As European Union leaders are set to meet in Brussels on Friday to discuss the potential imposition of sector-wide economic sanctions on Russia, Russian economists remain skeptical that these harsher sanctions could harm the country's economy.
Western observers have said that President Vladimir Putin's decision to ask the Federation Council to rescind the resolution that authorized him to order a military intervention in Ukraine — a request it granted on Wednesday — is an attempt to dodge European sanctions that would target key sectors of the Russian economy, including its energy industry.
While Russian economists agree that new sanctions by the EU — which was the origin of 41.9 percent of Russia's imports and the destination of 52.9 percent of its exports in 2012, according to the European Commission's Directorate-General for Trade — would not be a positive development for Russia, they have concurred that their effect will only be marginal and short-lived.
"It is never good when your most important trade partner threatens to impose sanctions on you," said Roman Andreyeshev, deputy head of the faculty of projects and programs management on international issues at the Russian Presidential Academy of National Economy and Public Administration. "But I think that the imposition of sanctions the EU is pondering is unlikely. Russia's energy resources and the EU's dependence on them tips the balance in Russia's favor."
In 2012, Russia supplied a quarter of the EU's gas. That same year, the entirety of the gas supplies of the Baltic states and Finland were from Russia, while Germany received 37 percent of its gas from Russian sources, according to Eurogas.
In light of Europe's heavy reliance on Russia for energy, Andreyeshev thinks that EU sanctions on the country's energy sector ultimately would be self-defeating.
The imposition of "EU sanctions on Russia's energy sector is not a rhetorical question but a question of logic," he said. "Do you really want to hurt yourself for a question of principle?"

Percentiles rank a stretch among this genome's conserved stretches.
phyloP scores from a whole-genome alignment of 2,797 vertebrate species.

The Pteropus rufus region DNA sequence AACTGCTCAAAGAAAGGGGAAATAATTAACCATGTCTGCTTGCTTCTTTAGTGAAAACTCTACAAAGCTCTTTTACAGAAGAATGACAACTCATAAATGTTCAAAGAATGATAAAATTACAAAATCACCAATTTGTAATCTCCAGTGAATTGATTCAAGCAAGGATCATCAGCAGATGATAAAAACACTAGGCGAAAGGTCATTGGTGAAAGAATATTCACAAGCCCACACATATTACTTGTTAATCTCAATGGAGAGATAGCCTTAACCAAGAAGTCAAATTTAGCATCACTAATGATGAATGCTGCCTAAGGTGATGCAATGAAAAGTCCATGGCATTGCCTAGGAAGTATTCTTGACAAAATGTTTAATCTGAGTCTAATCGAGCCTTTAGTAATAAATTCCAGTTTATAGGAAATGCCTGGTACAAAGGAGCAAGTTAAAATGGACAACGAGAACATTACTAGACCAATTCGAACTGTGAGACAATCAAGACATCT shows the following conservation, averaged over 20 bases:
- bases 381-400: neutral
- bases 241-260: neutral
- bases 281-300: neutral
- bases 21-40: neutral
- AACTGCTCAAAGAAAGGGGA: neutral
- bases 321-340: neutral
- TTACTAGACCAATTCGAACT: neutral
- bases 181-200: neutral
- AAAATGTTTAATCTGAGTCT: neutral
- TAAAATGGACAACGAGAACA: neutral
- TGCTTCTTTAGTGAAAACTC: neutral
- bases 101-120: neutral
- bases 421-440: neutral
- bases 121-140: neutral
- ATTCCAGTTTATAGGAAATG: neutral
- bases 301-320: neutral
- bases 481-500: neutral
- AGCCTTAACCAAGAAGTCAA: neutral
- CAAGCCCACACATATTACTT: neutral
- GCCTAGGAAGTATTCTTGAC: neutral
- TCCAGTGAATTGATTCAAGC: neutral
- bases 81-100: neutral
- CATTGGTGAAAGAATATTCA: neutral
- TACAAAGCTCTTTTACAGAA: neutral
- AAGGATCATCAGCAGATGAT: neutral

For economist Vladimir Mantusov of the Foreign Ministry's Diplomatic Academy, EU sanctions on other sectors, such as high technology, would be more "noticeable" than those on the energy industry but would nonetheless entail negligible consequences for Russia.
"It is true that cooperation in the field of high technology provides Russia with the possibility to reform its national economy," Mantusov said. "But I think that Europe will lose more than Russia with these sanctions."
Another round of sanctions, which could lead to European high technology companies' contracts with Russia not being unfulfilled, would represent a greater loss for Europe than for Russia, Mantusov said.
"Russia might not be able to receive a finished product from these companies," he said. "While Russia can get its desired product from other sources, including from its partners in Asia, EU companies will not be paid for the services or products they did not provide. They will lose more."
European companies such as Skoda, BASF and Wintershall are among those who have spoken out against the imposition of EU sanctions on Russia, saying that such measures would be detrimental to both sides.
The EU and U.S. have already imposed sanctions on Russian individuals close to Putin and on the companies they own in response to the Ukrainian crisis. The West has shied away from targeting the Russian economy as a whole, fearing that the sanctions could backfire on European countries that foster close economic ties with Russia.